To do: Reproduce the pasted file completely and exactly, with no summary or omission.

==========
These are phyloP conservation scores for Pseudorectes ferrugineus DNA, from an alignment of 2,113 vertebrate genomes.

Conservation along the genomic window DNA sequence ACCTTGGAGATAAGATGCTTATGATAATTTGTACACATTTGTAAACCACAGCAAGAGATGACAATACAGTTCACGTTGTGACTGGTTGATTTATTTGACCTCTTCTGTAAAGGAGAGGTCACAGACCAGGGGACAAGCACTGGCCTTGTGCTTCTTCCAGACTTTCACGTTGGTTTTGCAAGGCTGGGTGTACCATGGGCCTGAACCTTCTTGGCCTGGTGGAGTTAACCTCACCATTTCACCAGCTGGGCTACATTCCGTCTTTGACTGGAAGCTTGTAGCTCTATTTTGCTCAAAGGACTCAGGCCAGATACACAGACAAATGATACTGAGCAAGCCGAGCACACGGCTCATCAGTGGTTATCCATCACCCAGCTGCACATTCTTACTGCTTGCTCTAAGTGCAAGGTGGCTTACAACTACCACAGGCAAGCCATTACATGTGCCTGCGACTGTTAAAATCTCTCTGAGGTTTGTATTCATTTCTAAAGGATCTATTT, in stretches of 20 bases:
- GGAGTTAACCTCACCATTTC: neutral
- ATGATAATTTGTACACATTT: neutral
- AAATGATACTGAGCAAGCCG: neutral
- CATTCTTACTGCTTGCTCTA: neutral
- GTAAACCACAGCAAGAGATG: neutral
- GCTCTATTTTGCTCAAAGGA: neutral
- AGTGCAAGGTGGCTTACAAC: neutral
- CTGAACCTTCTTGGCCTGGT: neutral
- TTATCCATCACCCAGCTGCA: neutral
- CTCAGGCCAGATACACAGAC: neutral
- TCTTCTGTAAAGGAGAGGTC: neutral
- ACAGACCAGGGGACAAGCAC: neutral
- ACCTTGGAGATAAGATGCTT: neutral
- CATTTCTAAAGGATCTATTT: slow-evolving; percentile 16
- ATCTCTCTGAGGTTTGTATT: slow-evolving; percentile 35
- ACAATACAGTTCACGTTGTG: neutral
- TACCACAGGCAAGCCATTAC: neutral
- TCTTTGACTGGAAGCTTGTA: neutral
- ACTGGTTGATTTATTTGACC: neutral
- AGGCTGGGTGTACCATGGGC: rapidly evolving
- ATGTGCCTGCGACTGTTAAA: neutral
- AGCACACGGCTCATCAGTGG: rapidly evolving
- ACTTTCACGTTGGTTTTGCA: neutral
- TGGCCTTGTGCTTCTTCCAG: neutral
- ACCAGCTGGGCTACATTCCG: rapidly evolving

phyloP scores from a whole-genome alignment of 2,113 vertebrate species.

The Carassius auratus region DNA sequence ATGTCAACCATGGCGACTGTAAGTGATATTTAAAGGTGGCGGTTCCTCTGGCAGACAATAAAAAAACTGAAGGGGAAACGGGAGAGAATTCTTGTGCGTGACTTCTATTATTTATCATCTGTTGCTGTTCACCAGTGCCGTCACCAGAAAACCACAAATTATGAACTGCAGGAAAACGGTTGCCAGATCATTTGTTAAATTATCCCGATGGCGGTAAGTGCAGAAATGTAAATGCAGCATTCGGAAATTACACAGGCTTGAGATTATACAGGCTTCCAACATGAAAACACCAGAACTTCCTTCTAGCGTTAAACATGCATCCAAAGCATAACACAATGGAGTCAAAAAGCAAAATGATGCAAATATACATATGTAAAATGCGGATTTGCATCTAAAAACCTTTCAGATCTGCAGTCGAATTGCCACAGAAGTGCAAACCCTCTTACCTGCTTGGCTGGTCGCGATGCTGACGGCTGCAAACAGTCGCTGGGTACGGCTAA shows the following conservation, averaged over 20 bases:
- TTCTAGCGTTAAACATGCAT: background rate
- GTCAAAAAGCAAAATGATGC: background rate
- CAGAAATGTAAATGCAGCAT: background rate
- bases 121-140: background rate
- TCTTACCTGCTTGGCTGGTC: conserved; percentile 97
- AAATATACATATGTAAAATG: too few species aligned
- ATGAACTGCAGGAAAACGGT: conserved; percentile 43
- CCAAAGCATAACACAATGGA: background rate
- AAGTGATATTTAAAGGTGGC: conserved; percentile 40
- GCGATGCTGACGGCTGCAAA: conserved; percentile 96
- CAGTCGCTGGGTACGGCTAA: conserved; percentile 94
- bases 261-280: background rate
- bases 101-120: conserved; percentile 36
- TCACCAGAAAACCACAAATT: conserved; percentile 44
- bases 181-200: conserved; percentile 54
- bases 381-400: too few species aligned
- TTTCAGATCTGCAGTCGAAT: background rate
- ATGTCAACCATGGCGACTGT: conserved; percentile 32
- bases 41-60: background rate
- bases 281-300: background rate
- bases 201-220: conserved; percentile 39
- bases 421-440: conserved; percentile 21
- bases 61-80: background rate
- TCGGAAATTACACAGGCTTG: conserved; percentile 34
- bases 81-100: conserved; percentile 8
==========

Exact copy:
These are phyloP conservation scores for Pseudorectes ferrugineus DNA, from an alignment of 2,113 vertebrate genomes.

Conservation along the genomic window DNA sequence ACCTTGGAGATAAGATGCTTATGATAATTTGTACACATTTGTAAACCACAGCAAGAGATGACAATACAGTTCACGTTGTGACTGGTTGATTTATTTGACCTCTTCTGTAAAGGAGAGGTCACAGACCAGGGGACAAGCACTGGCCTTGTGCTTCTTCCAGACTTTCACGTTGGTTTTGCAAGGCTGGGTGTACCATGGGCCTGAACCTTCTTGGCCTGGTGGAGTTAACCTCACCATTTCACCAGCTGGGCTACATTCCGTCTTTGACTGGAAGCTTGTAGCTCTATTTTGCTCAAAGGACTCAGGCCAGATACACAGACAAATGATACTGAGCAAGCCGAGCACACGGCTCATCAGTGGTTATCCATCACCCAGCTGCACATTCTTACTGCTTGCTCTAAGTGCAAGGTGGCTTACAACTACCACAGGCAAGCCATTACATGTGCCTGCGACTGTTAAAATCTCTCTGAGGTTTGTATTCATTTCTAAAGGATCTATTT, in stretches of 20 bases:
- GGAGTTAACCTCACCATTTC: neutral
- ATGATAATTTGTACACATTT: neutral
- AAATGATACTGAGCAAGCCG: neutral
- CATTCTTACTGCTTGCTCTA: neutral
- GTAAACCACAGCAAGAGATG: neutral
- GCTCTATTTTGCTCAAAGGA: neutral
- AGTGCAAGGTGGCTTACAAC: neutral
- CTGAACCTTCTTGGCCTGGT: neutral
- TTATCCATCACCCAGCTGCA: neutral
- CTCAGGCCAGATACACAGAC: neutral
- TCTTCTGTAAAGGAGAGGTC: neutral
- ACAGACCAGGGGACAAGCAC: neutral
- ACCTTGGAGATAAGATGCTT: neutral
- CATTTCTAAAGGATCTATTT: slow-evolving; percentile 16
- ATCTCTCTGAGGTTTGTATT: slow-evolving; percentile 35
- ACAATACAGTTCACGTTGTG: neutral
- TACCACAGGCAAGCCATTAC: neutral
- TCTTTGACTGGAAGCTTGTA: neutral
- ACTGGTTGATTTATTTGACC: neutral
- AGGCTGGGTGTACCATGGGC: rapidly evolving
- ATGTGCCTGCGACTGTTAAA: neutral
- AGCACACGGCTCATCAGTGG: rapidly evolving
- ACTTTCACGTTGGTTTTGCA: neutral
- TGGCCTTGTGCTTCTTCCAG: neutral
- ACCAGCTGGGCTACATTCCG: rapidly evolving

phyloP scores from a whole-genome alignment of 2,113 vertebrate species.

The Carassius auratus region DNA sequence ATGTCAACCATGGCGACTGTAAGTGATATTTAAAGGTGGCGGTTCCTCTGGCAGACAATAAAAAAACTGAAGGGGAAACGGGAGAGAATTCTTGTGCGTGACTTCTATTATTTATCATCTGTTGCTGTTCACCAGTGCCGTCACCAGAAAACCACAAATTATGAACTGCAGGAAAACGGTTGCCAGATCATTTGTTAAATTATCCCGATGGCGGTAAGTGCAGAAATGTAAATGCAGCATTCGGAAATTACACAGGCTTGAGATTATACAGGCTTCCAACATGAAAACACCAGAACTTCCTTCTAGCGTTAAACATGCATCCAAAGCATAACACAATGGAGTCAAAAAGCAAAATGATGCAAATATACATATGTAAAATGCGGATTTGCATCTAAAAACCTTTCAGATCTGCAGTCGAATTGCCACAGAAGTGCAAACCCTCTTACCTGCTTGGCTGGTCGCGATGCTGACGGCTGCAAACAGTCGCTGGGTACGGCTAA shows the following conservation, averaged over 20 bases:
- TTCTAGCGTTAAACATGCAT: background rate
- GTCAAAAAGCAAAATGATGC: background rate
- CAGAAATGTAAATGCAGCAT: background rate
- bases 121-140: background rate
- TCTTACCTGCTTGGCTGGTC: conserved; percentile 97
- AAATATACATATGTAAAATG: too few species aligned
- ATGAACTGCAGGAAAACGGT: conserved; percentile 43
- CCAAAGCATAACACAATGGA: background rate
- AAGTGATATTTAAAGGTGGC: conserved; percentile 40
- GCGATGCTGACGGCTGCAAA: conserved; percentile 96
- CAGTCGCTGGGTACGGCTAA: conserved; percentile 94
- bases 261-280: background rate
- bases 101-120: conserved; percentile 36
- TCACCAGAAAACCACAAATT: conserved; percentile 44
- bases 181-200: conserved; percentile 54
- bases 381-400: too few species aligned
- TTTCAGATCTGCAGTCGAAT: background rate
- ATGTCAACCATGGCGACTGT: conserved; percentile 32
- bases 41-60: background rate
- bases 281-300: background rate
- bases 201-220: conserved; percentile 39
- bases 421-440: conserved; percentile 21
- bases 61-80: background rate
- TCGGAAATTACACAGGCTTG: conserved; percentile 34
- bases 81-100: conserved; percentile 8